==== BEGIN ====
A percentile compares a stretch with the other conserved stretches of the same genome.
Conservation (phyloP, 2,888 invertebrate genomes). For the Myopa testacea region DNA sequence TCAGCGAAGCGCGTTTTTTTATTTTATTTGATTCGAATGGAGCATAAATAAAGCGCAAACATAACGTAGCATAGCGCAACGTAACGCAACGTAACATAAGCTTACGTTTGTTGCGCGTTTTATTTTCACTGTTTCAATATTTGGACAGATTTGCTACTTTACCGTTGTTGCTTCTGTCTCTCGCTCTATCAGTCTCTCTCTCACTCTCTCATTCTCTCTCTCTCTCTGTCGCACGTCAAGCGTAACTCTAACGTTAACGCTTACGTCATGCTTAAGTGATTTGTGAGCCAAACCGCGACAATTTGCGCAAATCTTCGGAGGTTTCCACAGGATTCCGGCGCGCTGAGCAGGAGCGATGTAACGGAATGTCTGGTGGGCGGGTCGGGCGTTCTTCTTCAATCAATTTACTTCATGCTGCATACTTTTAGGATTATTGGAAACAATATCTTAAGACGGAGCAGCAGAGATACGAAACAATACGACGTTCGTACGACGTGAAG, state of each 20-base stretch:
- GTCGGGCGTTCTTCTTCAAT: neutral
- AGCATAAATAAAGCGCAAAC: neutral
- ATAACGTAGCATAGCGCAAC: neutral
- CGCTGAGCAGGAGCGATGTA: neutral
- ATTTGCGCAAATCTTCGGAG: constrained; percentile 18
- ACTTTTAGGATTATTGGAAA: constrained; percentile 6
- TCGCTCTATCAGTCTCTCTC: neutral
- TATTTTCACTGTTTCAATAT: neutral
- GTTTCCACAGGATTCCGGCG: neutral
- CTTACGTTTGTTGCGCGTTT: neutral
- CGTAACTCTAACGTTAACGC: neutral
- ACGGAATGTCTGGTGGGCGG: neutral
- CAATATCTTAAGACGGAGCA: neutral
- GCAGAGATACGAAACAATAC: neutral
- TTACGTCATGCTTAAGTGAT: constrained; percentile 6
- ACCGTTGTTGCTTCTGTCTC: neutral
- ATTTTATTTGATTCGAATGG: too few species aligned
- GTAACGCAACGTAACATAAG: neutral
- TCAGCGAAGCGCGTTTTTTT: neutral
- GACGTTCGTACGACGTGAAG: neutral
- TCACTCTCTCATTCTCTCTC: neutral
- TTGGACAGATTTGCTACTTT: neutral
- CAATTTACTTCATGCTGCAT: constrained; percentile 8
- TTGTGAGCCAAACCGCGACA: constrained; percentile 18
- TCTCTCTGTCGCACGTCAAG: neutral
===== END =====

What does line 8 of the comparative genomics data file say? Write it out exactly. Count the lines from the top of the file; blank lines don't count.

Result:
- ACTTTTAGGATTATTGGAAA: constrained; percentile 6